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Tear Jerker: Spec Ops: The Line
Soldier: What was it like? How did you survive all this? Walker: ...Who said I did?
UNMARKED SPOILERS AHEAD. DO NOT ADVANCE UNLESS YOU ARE PREPARED.
White phosphorus, and the sight of a woman's scorched, smouldering corpse shielding the eyes of her child's body. The image is haunting to more than just the team.
What makes it worse is that in the aftermath of that incident, Lugo has an epic breakdown where he claims that Walker turned all of them into killers. The tone of voice Lugo uses and the way Adams tries to defend Walker says it all, "What happened to us? I thought we were supposed to be the good guys!" They thought and hoped they were going to be in a typical story where the American good guys prevail and everyone gets out alright. The fact that they are in a deconstruction of that type of story becomes quite difficult to bear once they realize they are Wrong Genre Savvy.
When Walker hears the Wham Line "We were helping...", he replies, "What?" and then looks over at the mass of charred civilian bodies and simply says "Oh no..." You can practically hear his spirit breaking right there on the spot. You don't even need the words, really. Watch his eyes.
After Delta unwittingly dooms Dubai by helping Riggs blow up the water, the Radioman chimes in, announcing what they've done. Being the game's verydark and probably stoned off his ass Plucky Comic Relief, you'd expect him to say something that takes the edge off. Instead, he simply says there's no way to sugar-coat what's happened, and announces that the water is gone. But what really sells it is the final line of his broadcast.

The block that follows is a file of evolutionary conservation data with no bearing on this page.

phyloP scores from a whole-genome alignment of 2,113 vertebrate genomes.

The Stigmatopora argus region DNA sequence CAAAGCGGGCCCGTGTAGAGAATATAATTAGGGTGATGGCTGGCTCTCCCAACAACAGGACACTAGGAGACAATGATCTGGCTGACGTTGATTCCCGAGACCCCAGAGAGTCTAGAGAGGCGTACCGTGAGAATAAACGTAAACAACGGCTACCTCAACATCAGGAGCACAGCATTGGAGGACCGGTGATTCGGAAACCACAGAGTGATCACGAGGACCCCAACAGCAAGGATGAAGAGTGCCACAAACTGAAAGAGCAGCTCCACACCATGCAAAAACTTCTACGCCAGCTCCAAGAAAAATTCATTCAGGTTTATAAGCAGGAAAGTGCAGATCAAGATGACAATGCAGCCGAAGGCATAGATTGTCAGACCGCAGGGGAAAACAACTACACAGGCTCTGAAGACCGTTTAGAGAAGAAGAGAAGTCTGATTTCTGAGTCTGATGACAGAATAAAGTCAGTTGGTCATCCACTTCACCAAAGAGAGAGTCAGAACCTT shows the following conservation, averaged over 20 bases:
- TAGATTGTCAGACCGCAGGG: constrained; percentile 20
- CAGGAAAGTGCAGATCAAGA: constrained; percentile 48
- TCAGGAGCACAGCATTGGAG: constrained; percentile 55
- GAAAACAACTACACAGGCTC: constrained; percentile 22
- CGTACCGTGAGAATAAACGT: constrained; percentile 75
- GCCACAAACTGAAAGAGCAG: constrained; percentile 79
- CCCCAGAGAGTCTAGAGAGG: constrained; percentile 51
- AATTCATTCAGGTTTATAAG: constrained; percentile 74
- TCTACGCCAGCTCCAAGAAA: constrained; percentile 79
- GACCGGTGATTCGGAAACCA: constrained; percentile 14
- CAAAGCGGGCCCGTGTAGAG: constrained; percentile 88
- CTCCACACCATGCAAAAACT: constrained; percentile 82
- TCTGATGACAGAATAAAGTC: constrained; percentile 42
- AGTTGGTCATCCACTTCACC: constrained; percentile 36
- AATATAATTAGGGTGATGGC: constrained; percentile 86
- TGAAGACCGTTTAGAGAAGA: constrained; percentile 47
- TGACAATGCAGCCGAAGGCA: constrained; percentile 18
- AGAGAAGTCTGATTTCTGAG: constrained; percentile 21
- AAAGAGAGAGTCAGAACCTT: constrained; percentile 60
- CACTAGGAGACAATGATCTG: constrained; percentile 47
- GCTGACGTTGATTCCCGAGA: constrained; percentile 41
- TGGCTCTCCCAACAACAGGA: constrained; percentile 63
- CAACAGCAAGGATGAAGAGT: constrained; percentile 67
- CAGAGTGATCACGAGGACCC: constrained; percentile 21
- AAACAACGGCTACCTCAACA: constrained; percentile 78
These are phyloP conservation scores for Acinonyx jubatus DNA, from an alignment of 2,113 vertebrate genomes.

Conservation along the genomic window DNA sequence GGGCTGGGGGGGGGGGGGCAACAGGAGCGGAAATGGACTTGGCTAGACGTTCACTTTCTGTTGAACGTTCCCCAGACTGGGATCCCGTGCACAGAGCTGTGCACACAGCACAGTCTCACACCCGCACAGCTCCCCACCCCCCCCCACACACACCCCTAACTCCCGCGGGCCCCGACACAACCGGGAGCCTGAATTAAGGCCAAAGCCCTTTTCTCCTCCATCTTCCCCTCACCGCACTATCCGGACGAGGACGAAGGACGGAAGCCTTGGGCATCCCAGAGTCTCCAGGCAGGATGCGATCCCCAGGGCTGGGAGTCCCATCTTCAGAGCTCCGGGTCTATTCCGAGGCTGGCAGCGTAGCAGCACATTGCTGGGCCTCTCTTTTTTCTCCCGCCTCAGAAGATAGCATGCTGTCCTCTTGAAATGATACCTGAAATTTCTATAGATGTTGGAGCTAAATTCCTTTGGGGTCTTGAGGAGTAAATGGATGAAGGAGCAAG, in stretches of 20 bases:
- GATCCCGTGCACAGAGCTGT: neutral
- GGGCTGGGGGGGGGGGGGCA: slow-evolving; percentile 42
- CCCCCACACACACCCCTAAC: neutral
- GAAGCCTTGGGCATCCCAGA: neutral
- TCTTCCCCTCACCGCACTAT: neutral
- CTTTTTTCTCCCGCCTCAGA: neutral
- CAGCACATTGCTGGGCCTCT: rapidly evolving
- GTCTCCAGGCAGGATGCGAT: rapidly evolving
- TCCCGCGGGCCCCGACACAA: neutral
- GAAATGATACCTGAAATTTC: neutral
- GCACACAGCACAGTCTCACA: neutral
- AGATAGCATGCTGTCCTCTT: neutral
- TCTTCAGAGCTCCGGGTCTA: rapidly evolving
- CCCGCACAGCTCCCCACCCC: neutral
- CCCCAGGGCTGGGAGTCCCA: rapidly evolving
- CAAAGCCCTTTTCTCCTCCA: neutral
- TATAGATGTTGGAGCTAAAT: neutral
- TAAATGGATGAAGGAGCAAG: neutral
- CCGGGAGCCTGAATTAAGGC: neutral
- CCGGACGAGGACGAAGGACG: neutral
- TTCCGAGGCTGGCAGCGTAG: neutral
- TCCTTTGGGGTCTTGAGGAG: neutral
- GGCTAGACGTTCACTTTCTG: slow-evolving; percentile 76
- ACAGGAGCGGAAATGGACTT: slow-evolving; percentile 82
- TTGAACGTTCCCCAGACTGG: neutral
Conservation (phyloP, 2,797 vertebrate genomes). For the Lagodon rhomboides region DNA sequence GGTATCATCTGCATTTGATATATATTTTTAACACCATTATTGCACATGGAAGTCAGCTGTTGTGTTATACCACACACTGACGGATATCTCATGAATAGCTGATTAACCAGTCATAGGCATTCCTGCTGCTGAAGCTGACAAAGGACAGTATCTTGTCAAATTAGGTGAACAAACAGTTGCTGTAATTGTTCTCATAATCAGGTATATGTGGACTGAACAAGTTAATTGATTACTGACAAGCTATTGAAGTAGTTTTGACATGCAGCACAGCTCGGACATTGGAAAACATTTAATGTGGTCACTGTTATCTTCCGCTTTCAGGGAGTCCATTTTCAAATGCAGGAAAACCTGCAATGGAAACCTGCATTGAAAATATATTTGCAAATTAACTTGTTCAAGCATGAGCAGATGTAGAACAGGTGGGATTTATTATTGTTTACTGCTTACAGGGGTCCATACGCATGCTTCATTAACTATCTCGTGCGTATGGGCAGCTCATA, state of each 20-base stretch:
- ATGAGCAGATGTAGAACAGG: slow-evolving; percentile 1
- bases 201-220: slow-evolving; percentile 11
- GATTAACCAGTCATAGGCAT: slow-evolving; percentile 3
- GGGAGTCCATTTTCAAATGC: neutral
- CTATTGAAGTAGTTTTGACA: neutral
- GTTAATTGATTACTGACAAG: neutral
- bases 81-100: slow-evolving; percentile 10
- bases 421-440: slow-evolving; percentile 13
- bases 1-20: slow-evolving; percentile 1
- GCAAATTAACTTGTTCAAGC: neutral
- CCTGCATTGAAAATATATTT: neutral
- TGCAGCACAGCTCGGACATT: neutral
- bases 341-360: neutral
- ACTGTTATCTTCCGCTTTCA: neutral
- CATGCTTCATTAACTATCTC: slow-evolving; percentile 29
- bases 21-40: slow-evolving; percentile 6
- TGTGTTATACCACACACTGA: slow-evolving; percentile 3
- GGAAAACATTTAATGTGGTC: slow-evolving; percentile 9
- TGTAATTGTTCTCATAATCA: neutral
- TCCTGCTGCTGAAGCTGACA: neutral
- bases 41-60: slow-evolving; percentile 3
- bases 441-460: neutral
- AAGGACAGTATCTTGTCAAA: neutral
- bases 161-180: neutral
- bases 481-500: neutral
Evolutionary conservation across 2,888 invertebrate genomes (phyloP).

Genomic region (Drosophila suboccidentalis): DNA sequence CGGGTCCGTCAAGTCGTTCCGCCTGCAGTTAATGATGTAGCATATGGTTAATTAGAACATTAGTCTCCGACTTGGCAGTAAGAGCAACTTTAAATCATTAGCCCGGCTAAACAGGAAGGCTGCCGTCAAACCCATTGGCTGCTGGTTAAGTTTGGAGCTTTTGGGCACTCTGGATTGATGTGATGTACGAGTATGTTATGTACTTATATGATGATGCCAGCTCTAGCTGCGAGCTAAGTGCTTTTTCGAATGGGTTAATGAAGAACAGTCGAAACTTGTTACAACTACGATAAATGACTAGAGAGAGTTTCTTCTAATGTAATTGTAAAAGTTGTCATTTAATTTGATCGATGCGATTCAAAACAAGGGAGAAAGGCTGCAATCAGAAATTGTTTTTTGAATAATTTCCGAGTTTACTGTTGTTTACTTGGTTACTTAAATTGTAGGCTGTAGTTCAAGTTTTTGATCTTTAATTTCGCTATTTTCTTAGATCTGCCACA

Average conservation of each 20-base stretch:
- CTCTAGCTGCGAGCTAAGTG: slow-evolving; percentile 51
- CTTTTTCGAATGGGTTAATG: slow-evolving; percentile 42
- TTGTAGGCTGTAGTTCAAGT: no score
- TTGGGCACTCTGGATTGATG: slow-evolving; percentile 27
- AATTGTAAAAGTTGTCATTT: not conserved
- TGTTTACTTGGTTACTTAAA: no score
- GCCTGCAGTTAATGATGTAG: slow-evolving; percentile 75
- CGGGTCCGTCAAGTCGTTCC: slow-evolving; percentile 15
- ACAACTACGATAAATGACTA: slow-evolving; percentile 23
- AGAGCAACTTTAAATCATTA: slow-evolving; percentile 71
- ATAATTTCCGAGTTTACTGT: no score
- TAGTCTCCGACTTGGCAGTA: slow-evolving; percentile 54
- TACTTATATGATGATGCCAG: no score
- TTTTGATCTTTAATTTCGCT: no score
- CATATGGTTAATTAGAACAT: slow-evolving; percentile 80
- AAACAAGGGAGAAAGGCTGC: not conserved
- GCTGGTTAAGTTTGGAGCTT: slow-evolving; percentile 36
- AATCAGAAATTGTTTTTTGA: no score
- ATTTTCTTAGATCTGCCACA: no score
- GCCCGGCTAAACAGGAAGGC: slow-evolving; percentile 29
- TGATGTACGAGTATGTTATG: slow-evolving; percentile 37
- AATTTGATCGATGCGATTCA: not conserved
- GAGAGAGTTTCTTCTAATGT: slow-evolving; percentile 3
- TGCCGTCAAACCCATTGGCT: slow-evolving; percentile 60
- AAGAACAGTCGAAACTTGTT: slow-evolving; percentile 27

The Radioman's unceremonious death is somewhat disheartening. Lugo shoots him point-blank in a cutscene, even though he was unarmed and not hostile. He even willingly gave the mic to Lugo before getting shot in the head.
Based on the gameplay and cutscenes alone, the Radioman comes off as a rather demented individual, a Jerk Ass with moments of Crazy Awesome, but when you listen to the intel items he comes off as a much more tragic figure. In the intel items you learn that he cares deeply for the 33rd and Colonel Konrad and genuinely wants to be a calming presence for the Battalion, and wants to help uplift the spirits of the people of Dubai. What makes it so sad is that he starts out optimistically, but eventually his positive demeanor is crushed as the civil war escalates and Konrad's men have to do terrible things to maintain order. All of that insanity and Gallows Humor may very well be a coping mechanism so that the Radio Man can live with the horrors that he has witnessed.